Yesterday I mentioned that I would attempt to find out how much power I can get from my cheap Denon receiver into a pair of M80s.
A few words about my receiver: it's the Denon AVR-2105 rated at 90W/channel into 8 Ohms with 0.08% distortion and 125W/channel into 6 Ohms with 0.7% distortion. Dynamic power is 200W x 2 channels into 2 Ohms. The receiver cost me $350 a couple of years ago brand new.
So a few words about what I did: I wanted to use the worst possible load the M80s could present to the amp. As shown on the graphs below, this load presents itself at about 50 Hz and is 4 Ohms. At this frequency, the speaker has a resistance of 2.83 Ohms and an inductive reactance of 2.83 Ohms due to the 45 degree phase angle (R=4*cos45, XL=4*sin45). So I injected a 50Hz test tone from the Realtraps CD (thanks again Randy
) and measured the RMS voltage across the speaker terminals. I had both M80s going but I only measured one of them. The real power is ((V^2)/4)*cos(45), the reactive power is the same formula but substitute sin instead of cos. The complex power is the square root of the sum of the squares of the real and reactive. The data below (see blue column) shows that I could source as much as 306 Volt-Amps (Watts) from the Denon at maximum volume.
As I indicate on my notes on the graph, I only applied the test tone for about 5 seconds (long enough to get a reading) because frankly I was scared I might do some damage
I did not do any distortion measurements as I don't have any equipment to do that. I can tell you though that up to +3 on my main gain knob, the 50Hz tone sounded "good" to me. After +3, I had to stop and put in earplugs. But I watched the M80 drivers a few times after +3 and they looked to be travelling linearly to me.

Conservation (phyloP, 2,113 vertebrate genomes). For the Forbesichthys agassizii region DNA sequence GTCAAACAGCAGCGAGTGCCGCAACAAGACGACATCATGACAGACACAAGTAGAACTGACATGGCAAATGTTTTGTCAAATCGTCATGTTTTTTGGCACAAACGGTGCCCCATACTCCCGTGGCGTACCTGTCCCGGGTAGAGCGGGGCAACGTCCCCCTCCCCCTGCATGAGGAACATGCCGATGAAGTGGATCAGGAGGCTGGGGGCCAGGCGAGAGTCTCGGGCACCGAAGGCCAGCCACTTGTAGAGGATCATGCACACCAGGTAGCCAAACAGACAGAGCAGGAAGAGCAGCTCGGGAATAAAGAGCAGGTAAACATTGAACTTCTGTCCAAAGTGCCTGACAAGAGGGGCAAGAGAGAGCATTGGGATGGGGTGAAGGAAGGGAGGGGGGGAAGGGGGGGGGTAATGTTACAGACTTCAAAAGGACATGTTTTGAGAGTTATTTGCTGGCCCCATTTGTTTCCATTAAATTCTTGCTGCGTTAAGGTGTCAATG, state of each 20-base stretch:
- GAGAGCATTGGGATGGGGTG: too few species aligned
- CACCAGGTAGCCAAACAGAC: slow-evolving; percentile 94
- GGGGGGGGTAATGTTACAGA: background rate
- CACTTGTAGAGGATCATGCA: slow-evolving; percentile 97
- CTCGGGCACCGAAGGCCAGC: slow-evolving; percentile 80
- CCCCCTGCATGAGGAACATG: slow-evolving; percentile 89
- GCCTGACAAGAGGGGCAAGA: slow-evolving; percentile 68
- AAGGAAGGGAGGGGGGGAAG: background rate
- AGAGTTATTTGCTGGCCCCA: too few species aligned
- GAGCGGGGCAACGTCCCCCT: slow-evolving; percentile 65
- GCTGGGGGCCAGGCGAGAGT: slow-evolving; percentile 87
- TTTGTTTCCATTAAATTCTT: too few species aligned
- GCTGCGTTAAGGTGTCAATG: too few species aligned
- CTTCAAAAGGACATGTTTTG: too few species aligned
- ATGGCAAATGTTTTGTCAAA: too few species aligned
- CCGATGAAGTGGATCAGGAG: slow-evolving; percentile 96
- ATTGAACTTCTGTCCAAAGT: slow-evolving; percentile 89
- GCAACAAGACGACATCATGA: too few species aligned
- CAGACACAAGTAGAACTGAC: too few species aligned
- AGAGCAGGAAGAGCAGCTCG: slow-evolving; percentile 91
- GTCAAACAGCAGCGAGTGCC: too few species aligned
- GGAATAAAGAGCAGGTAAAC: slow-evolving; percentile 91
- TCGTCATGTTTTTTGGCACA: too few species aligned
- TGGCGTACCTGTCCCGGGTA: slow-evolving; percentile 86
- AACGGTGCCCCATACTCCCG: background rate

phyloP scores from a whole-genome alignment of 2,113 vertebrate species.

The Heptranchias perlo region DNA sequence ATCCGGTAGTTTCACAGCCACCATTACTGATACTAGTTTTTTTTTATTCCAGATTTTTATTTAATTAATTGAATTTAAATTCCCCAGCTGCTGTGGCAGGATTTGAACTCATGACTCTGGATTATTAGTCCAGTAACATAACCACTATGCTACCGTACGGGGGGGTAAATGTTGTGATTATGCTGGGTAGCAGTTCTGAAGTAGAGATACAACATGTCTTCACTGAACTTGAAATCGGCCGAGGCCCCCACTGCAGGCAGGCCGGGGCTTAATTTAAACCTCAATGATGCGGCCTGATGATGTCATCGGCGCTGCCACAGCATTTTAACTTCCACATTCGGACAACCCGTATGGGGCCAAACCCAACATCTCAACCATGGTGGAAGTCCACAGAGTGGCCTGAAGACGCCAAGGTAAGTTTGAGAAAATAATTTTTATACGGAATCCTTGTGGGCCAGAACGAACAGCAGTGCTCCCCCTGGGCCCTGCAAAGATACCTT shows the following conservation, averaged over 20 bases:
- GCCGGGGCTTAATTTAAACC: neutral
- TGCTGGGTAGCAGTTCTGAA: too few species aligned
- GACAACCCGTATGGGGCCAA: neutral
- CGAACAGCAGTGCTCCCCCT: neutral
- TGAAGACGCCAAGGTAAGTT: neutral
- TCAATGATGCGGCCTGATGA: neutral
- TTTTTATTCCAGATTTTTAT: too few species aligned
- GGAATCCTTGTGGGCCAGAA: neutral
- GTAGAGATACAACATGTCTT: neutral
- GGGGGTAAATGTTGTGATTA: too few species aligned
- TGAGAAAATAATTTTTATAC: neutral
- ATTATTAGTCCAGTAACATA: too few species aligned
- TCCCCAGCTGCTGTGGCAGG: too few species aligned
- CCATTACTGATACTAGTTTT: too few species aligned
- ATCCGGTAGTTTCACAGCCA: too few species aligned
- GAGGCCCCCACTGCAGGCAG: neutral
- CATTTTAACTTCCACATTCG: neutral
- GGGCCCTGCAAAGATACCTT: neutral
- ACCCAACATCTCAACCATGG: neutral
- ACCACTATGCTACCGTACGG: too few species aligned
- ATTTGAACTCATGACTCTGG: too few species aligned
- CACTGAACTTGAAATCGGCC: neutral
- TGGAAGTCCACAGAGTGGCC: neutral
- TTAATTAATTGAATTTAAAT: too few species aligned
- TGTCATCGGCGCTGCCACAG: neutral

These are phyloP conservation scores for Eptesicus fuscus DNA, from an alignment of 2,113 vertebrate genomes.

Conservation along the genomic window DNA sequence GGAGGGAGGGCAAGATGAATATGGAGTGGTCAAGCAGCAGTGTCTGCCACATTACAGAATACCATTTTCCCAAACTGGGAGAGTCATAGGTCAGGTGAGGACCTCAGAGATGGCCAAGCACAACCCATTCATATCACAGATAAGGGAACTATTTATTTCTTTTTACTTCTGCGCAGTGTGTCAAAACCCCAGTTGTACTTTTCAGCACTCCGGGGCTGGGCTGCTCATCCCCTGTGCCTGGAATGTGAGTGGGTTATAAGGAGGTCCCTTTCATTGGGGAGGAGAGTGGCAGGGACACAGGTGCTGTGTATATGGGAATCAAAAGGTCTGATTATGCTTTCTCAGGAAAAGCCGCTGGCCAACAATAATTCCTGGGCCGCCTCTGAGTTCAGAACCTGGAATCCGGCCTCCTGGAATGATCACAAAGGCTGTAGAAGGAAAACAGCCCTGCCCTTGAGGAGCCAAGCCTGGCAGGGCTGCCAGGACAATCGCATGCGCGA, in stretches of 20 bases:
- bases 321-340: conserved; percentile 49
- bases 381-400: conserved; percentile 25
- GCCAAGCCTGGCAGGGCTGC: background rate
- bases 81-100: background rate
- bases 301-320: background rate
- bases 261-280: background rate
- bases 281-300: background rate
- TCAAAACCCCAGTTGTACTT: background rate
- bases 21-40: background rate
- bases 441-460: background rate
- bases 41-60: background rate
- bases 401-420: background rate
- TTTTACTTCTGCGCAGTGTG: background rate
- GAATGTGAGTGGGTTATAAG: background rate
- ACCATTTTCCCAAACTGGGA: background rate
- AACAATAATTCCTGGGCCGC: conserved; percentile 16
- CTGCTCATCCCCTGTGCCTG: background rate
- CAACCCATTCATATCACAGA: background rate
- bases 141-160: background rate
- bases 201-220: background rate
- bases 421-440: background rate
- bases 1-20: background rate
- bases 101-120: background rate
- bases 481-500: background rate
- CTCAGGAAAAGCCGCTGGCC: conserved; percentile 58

This tells me a few things:
1. Denon amps deliver! If my bottom-of-the-line unit can do this, I am sure the rest of them can do more.
2. I would certainly not hesitate to run this unit continously at the +3 level. As I've mentioned before, I have left it turned on continously for an hour at maximum volume with music while I left the house with no shut-down (come to think of it now maybe it did shut down and then re-start but it was certainly playing when I got home).
3. This was a test tone at the worst possible frequency. For real music and with a sub, the receiver would never experience these kinds of torturous conditions.
4. I don't know how anyone, in a room that is 4,000 cubic feet or less can possibly listen to any levels approaching 0 on the gain knob. I've listened to some classical at +7 but absolutely no more.
5. If this is the capability of my cheap Denon, what does that say about Odyssey, Emotiva and other more "esoteric" brands? Be careful that you don't fry your M80s!!!
I hope this is helpful to anyone out there looking for an amp. I am sure that the discussions about power will rage on but at least this is some quantitative data that we can draw on.